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Synthetic Biology underpins advances in the bioeconomy

Biological systems - including the simplest cells - exhibit a broad range of functions to thrive in their environment. Research in the Imperial College Centre for Synthetic Biology is focused on the possibility of engineering the underlying biochemical processes to solve many of the challenges facing society, from healthcare to sustainable energy. In particular, we model, analyse, design and build biological and biochemical systems in living cells and/or in cell extracts, both exploring and enhancing the engineering potential of biology. 

As part of our research we develop novel methods to accelerate the celebrated Design-Build-Test-Learn synthetic biology cycle. As such research in the Centre for Synthetic Biology highly multi- and interdisciplinary covering computational modelling and machine learning approaches; automated platform development and genetic circuit engineering ; multi-cellular and multi-organismal interactions, including gene drive and genome engineering; metabolic engineering; in vitro/cell-free synthetic biology; engineered phages and directed evolution; and biomimetics, biomaterials and biological engineering.



BibTex format

author = {Nousbeck, J and McAleer, MA and Hurault, G and Kenny, E and Harte, K and Kezic, S and Tanaka, RJ and Irvine, AD},
doi = {10.1111/bjd.19254},
journal = {British Journal of Dermatology},
pages = {514--523},
title = {miRNA analysis of childhood atopic dermatitis reveals a role for miR-451a},
url = {},
volume = {184},
year = {2021}

RIS format (EndNote, RefMan)

AB - BACKGROUND: MicroRNAs (miRNAs), important regulators of gene expression, have been implicated in a variety of disorders. The expression pattern of miRNAs in pediatric atopic dermatitis (AD) has not been well studied. OBJECTIVE: We sought to investigate miRNA expression profiles in different blood compartments of infants with AD. METHODS: Small RNA and HTG-Edge sequencing were performed to identify differentially expressed miRNAs in PBMCs and plasma of AD infants versus age-matched healthy controls, with reverse transcription quantitative real-time PCR used for validation and measurement of miRNA targets. Logistic regression models with AUROC estimation was used to evaluate the diagnostic potential of chosen miRNAs for AD. RESULTS: RNA sequencing was performed to access miRNA expression profile in pediatric AD. We identified ten differentially expressed miRNAs in PBMCs and eight dysregulated miRNAs in plasma of AD infants compared to controls. Upregulated miRNAs in PBMCs included miRNAs known to be involved in inflammation: miR-223-3p, miR-126-5p and miR-143-3p. Differential expression of only one miRNA, miR-451a, was observed in both PBMCs and plasma of children with AD. Dysregulation of three miRNAs: miR-451a, miR-143-3p and miR-223-3p was validated in larger number of samples and miR-451a was identified as a predictive biomarker for the early diagnosis of the disease. Experimentally verified targets of miR-451a, IL6R and PSMB8, were increased in AD patients, negatively correlated with miR-451a levels and upregulated following inhibition of miR-451a in PBMCs. CONCLUSION: In infants with AD, a distinct peripheral blood miRNA signature is seen, highlighting the systemic effects of the disease. miR-451a is uniquely expressed in different blood compartments of AD patients and may serve as a promising novel biomarker for the early diagnosis of AD.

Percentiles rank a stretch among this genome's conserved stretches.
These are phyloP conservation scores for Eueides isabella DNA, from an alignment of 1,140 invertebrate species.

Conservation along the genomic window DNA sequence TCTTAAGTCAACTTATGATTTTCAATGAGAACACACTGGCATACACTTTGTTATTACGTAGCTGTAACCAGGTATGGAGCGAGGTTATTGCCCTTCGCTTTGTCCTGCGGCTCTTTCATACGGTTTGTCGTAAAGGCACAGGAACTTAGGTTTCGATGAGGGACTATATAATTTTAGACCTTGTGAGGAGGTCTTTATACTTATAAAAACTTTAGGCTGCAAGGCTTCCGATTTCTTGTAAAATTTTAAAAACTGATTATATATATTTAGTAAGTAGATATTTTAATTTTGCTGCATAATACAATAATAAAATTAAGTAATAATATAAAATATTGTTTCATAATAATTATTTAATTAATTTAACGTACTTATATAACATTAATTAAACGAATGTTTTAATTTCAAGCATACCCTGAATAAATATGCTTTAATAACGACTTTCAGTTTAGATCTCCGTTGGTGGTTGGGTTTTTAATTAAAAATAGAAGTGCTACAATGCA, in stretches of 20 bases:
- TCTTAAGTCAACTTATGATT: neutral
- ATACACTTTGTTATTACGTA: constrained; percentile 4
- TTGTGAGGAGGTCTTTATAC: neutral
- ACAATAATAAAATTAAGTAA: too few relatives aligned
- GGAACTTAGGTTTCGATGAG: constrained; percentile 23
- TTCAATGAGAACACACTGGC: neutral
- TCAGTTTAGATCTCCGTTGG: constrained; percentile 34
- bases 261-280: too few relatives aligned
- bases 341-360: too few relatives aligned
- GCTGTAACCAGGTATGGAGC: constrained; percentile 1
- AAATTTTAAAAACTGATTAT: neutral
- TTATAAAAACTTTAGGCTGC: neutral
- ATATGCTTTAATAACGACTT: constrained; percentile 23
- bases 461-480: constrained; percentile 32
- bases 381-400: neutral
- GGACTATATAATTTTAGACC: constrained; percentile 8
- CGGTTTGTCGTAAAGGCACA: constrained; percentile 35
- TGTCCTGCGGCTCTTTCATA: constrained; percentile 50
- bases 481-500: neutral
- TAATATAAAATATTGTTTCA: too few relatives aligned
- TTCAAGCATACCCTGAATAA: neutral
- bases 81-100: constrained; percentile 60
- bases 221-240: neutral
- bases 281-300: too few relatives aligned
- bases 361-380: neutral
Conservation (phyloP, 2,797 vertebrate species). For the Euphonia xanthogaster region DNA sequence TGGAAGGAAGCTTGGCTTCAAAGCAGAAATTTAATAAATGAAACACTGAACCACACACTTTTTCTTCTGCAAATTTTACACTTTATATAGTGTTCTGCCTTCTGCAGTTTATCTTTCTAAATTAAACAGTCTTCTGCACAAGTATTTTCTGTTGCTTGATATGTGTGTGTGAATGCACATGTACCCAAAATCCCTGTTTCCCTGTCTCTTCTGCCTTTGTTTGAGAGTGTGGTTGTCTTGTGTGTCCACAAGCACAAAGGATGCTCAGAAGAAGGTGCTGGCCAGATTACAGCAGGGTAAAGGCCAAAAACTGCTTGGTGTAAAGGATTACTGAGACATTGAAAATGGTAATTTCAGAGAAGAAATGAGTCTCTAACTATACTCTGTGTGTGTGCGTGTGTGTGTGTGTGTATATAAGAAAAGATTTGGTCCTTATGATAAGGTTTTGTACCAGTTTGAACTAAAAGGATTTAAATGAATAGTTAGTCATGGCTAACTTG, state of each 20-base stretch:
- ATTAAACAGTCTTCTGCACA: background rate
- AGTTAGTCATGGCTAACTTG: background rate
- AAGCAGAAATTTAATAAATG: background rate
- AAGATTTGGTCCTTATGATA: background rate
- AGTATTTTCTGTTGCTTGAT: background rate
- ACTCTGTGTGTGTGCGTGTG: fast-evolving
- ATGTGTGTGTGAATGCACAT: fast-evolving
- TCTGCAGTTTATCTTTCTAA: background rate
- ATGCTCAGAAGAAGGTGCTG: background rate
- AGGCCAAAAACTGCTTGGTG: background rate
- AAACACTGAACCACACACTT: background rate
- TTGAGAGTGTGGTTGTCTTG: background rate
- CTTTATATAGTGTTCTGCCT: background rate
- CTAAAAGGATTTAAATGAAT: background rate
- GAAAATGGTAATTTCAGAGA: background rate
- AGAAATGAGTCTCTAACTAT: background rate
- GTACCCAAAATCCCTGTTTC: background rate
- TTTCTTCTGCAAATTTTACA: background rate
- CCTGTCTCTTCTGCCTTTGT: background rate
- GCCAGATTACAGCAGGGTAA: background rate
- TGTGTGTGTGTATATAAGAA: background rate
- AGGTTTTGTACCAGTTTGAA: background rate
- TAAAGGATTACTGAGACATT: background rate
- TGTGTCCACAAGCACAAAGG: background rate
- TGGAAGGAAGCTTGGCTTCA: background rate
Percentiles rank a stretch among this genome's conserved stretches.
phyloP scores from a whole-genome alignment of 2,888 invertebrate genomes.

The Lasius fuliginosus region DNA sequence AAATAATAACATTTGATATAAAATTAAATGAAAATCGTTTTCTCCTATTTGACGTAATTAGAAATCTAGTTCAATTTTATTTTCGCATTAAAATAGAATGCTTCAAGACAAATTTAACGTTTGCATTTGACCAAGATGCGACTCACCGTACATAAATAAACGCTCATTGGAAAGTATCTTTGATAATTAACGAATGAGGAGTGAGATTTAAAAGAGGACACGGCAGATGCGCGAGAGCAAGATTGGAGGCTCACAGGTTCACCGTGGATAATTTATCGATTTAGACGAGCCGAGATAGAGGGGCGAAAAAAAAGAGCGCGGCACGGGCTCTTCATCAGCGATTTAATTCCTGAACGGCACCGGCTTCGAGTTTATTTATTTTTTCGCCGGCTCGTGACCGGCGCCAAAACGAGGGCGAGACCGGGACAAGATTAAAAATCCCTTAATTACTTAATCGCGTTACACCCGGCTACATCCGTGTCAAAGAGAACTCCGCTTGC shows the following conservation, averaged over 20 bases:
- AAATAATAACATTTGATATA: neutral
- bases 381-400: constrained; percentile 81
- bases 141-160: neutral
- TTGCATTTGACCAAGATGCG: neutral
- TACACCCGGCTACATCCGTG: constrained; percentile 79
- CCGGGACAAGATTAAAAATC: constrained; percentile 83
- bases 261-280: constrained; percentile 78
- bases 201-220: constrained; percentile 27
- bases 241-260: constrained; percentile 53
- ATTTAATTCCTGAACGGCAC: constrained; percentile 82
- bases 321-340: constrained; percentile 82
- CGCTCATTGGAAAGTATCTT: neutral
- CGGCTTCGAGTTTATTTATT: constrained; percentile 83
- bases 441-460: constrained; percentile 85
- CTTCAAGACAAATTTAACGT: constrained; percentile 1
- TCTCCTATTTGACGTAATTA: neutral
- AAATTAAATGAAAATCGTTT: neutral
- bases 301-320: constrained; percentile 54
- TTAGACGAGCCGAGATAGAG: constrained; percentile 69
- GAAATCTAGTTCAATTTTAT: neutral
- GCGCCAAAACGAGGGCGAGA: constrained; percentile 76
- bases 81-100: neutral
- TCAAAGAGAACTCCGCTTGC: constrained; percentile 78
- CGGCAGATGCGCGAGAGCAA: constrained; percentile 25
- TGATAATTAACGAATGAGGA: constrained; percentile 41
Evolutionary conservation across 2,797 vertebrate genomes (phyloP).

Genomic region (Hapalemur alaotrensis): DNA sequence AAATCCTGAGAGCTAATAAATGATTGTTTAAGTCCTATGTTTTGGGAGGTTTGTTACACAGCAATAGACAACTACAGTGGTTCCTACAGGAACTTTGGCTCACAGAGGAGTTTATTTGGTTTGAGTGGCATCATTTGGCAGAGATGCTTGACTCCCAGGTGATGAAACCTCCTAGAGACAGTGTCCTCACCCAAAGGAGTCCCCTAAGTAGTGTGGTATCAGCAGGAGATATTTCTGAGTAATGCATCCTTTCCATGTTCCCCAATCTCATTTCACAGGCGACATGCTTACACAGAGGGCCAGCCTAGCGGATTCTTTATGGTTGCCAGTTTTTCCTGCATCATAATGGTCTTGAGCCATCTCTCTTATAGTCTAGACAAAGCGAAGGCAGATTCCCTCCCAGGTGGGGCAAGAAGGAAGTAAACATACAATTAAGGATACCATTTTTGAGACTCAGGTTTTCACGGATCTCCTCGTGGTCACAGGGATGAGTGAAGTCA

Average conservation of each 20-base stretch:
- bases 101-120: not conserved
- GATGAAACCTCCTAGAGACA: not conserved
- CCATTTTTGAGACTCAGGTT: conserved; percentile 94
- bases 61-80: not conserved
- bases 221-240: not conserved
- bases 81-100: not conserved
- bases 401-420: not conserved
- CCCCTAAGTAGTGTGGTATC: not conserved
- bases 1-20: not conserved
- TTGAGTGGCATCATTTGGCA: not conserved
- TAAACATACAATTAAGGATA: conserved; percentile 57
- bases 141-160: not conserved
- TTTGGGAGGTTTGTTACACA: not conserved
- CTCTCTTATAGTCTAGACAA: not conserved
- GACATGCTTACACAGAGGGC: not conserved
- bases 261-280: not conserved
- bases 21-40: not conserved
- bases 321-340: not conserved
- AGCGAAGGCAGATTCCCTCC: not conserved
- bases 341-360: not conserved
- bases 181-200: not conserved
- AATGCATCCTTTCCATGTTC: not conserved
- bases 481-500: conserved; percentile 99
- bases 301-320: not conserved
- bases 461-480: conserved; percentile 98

AU - Nousbeck,J
AU - McAleer,MA
AU - Hurault,G
AU - Kenny,E
AU - Harte,K
AU - Kezic,S
AU - Tanaka,RJ
AU - Irvine,AD
DO - 10.1111/bjd.19254
EP - 523
PY - 2021///
SN - 0007-0963
SP - 514
TI - miRNA analysis of childhood atopic dermatitis reveals a role for miR-451a
T2 - British Journal of Dermatology
UR -
UR -
UR -
UR -
VL - 184
ER -